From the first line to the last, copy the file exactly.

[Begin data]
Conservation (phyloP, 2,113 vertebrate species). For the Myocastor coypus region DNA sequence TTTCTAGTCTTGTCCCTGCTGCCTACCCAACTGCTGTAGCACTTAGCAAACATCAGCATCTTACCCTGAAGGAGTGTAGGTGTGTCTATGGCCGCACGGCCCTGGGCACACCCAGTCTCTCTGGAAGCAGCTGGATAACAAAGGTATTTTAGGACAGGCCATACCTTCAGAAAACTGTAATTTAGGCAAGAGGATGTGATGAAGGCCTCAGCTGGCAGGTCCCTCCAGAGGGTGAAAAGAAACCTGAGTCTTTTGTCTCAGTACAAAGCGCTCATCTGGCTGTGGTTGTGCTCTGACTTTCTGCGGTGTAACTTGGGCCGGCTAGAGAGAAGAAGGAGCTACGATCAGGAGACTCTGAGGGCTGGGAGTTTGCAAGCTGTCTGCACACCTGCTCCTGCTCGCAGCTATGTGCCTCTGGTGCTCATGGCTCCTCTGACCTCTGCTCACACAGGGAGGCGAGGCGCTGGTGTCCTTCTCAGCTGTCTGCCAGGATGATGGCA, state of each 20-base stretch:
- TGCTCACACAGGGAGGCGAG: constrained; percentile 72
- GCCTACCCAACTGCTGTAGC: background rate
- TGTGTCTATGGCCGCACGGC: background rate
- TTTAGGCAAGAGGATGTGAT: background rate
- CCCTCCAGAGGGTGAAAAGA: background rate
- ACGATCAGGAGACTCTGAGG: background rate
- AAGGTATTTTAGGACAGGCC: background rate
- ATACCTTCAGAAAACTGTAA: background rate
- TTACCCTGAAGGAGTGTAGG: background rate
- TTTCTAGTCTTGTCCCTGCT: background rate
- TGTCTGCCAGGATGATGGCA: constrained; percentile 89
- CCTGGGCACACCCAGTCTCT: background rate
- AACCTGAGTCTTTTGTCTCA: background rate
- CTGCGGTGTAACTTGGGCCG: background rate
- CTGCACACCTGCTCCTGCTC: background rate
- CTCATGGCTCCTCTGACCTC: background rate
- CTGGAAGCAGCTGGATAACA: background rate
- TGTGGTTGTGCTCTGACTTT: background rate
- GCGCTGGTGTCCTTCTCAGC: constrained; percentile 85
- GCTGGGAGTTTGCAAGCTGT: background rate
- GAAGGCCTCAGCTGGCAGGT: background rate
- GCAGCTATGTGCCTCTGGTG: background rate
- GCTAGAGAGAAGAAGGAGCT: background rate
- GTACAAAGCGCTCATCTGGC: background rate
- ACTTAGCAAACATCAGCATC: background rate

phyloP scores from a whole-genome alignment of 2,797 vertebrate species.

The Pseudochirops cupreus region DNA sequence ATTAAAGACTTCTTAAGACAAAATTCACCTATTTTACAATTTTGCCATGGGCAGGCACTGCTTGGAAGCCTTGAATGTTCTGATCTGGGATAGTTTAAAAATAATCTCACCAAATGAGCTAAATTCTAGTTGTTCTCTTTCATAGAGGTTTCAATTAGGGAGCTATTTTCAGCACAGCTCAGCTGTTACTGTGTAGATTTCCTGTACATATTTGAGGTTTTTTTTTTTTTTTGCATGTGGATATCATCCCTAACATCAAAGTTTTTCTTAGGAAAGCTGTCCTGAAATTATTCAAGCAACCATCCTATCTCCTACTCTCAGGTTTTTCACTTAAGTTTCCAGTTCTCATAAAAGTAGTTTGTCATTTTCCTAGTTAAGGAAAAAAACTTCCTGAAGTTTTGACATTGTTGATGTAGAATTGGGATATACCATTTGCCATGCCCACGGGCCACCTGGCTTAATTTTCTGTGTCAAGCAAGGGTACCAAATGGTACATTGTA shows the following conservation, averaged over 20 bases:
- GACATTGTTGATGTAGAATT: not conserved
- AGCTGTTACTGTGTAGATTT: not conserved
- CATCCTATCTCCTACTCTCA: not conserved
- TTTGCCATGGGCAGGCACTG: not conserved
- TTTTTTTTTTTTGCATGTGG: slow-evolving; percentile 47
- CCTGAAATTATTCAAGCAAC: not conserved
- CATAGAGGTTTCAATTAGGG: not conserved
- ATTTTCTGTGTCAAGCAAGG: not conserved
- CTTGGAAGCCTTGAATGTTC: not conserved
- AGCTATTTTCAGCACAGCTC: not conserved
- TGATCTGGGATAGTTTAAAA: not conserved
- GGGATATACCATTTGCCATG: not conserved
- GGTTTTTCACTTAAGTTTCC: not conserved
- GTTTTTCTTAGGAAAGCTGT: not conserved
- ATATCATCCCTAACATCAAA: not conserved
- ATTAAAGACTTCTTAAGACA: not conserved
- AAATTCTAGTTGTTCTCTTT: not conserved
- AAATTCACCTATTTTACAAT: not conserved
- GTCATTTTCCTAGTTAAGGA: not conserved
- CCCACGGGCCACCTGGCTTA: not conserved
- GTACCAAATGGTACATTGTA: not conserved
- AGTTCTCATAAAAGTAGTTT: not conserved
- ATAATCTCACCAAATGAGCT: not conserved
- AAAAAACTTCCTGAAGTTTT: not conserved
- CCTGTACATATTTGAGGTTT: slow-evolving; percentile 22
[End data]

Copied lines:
Conservation (phyloP, 2,113 vertebrate species). For the Myocastor coypus region DNA sequence TTTCTAGTCTTGTCCCTGCTGCCTACCCAACTGCTGTAGCACTTAGCAAACATCAGCATCTTACCCTGAAGGAGTGTAGGTGTGTCTATGGCCGCACGGCCCTGGGCACACCCAGTCTCTCTGGAAGCAGCTGGATAACAAAGGTATTTTAGGACAGGCCATACCTTCAGAAAACTGTAATTTAGGCAAGAGGATGTGATGAAGGCCTCAGCTGGCAGGTCCCTCCAGAGGGTGAAAAGAAACCTGAGTCTTTTGTCTCAGTACAAAGCGCTCATCTGGCTGTGGTTGTGCTCTGACTTTCTGCGGTGTAACTTGGGCCGGCTAGAGAGAAGAAGGAGCTACGATCAGGAGACTCTGAGGGCTGGGAGTTTGCAAGCTGTCTGCACACCTGCTCCTGCTCGCAGCTATGTGCCTCTGGTGCTCATGGCTCCTCTGACCTCTGCTCACACAGGGAGGCGAGGCGCTGGTGTCCTTCTCAGCTGTCTGCCAGGATGATGGCA, state of each 20-base stretch:
- TGCTCACACAGGGAGGCGAG: constrained; percentile 72
- GCCTACCCAACTGCTGTAGC: background rate
- TGTGTCTATGGCCGCACGGC: background rate
- TTTAGGCAAGAGGATGTGAT: background rate
- CCCTCCAGAGGGTGAAAAGA: background rate
- ACGATCAGGAGACTCTGAGG: background rate
- AAGGTATTTTAGGACAGGCC: background rate
- ATACCTTCAGAAAACTGTAA: background rate
- TTACCCTGAAGGAGTGTAGG: background rate
- TTTCTAGTCTTGTCCCTGCT: background rate
- TGTCTGCCAGGATGATGGCA: constrained; percentile 89
- CCTGGGCACACCCAGTCTCT: background rate
- AACCTGAGTCTTTTGTCTCA: background rate
- CTGCGGTGTAACTTGGGCCG: background rate
- CTGCACACCTGCTCCTGCTC: background rate
- CTCATGGCTCCTCTGACCTC: background rate
- CTGGAAGCAGCTGGATAACA: background rate
- TGTGGTTGTGCTCTGACTTT: background rate
- GCGCTGGTGTCCTTCTCAGC: constrained; percentile 85
- GCTGGGAGTTTGCAAGCTGT: background rate
- GAAGGCCTCAGCTGGCAGGT: background rate
- GCAGCTATGTGCCTCTGGTG: background rate
- GCTAGAGAGAAGAAGGAGCT: background rate
- GTACAAAGCGCTCATCTGGC: background rate
- ACTTAGCAAACATCAGCATC: background rate

phyloP scores from a whole-genome alignment of 2,797 vertebrate species.

The Pseudochirops cupreus region DNA sequence ATTAAAGACTTCTTAAGACAAAATTCACCTATTTTACAATTTTGCCATGGGCAGGCACTGCTTGGAAGCCTTGAATGTTCTGATCTGGGATAGTTTAAAAATAATCTCACCAAATGAGCTAAATTCTAGTTGTTCTCTTTCATAGAGGTTTCAATTAGGGAGCTATTTTCAGCACAGCTCAGCTGTTACTGTGTAGATTTCCTGTACATATTTGAGGTTTTTTTTTTTTTTTGCATGTGGATATCATCCCTAACATCAAAGTTTTTCTTAGGAAAGCTGTCCTGAAATTATTCAAGCAACCATCCTATCTCCTACTCTCAGGTTTTTCACTTAAGTTTCCAGTTCTCATAAAAGTAGTTTGTCATTTTCCTAGTTAAGGAAAAAAACTTCCTGAAGTTTTGACATTGTTGATGTAGAATTGGGATATACCATTTGCCATGCCCACGGGCCACCTGGCTTAATTTTCTGTGTCAAGCAAGGGTACCAAATGGTACATTGTA shows the following conservation, averaged over 20 bases:
- GACATTGTTGATGTAGAATT: not conserved
- AGCTGTTACTGTGTAGATTT: not conserved
- CATCCTATCTCCTACTCTCA: not conserved
- TTTGCCATGGGCAGGCACTG: not conserved
- TTTTTTTTTTTTGCATGTGG: slow-evolving; percentile 47
- CCTGAAATTATTCAAGCAAC: not conserved
- CATAGAGGTTTCAATTAGGG: not conserved
- ATTTTCTGTGTCAAGCAAGG: not conserved
- CTTGGAAGCCTTGAATGTTC: not conserved
- AGCTATTTTCAGCACAGCTC: not conserved
- TGATCTGGGATAGTTTAAAA: not conserved
- GGGATATACCATTTGCCATG: not conserved
- GGTTTTTCACTTAAGTTTCC: not conserved
- GTTTTTCTTAGGAAAGCTGT: not conserved
- ATATCATCCCTAACATCAAA: not conserved
- ATTAAAGACTTCTTAAGACA: not conserved
- AAATTCTAGTTGTTCTCTTT: not conserved
- AAATTCACCTATTTTACAAT: not conserved
- GTCATTTTCCTAGTTAAGGA: not conserved
- CCCACGGGCCACCTGGCTTA: not conserved
- GTACCAAATGGTACATTGTA: not conserved
- AGTTCTCATAAAAGTAGTTT: not conserved
- ATAATCTCACCAAATGAGCT: not conserved
- AAAAAACTTCCTGAAGTTTT: not conserved
- CCTGTACATATTTGAGGTTT: slow-evolving; percentile 22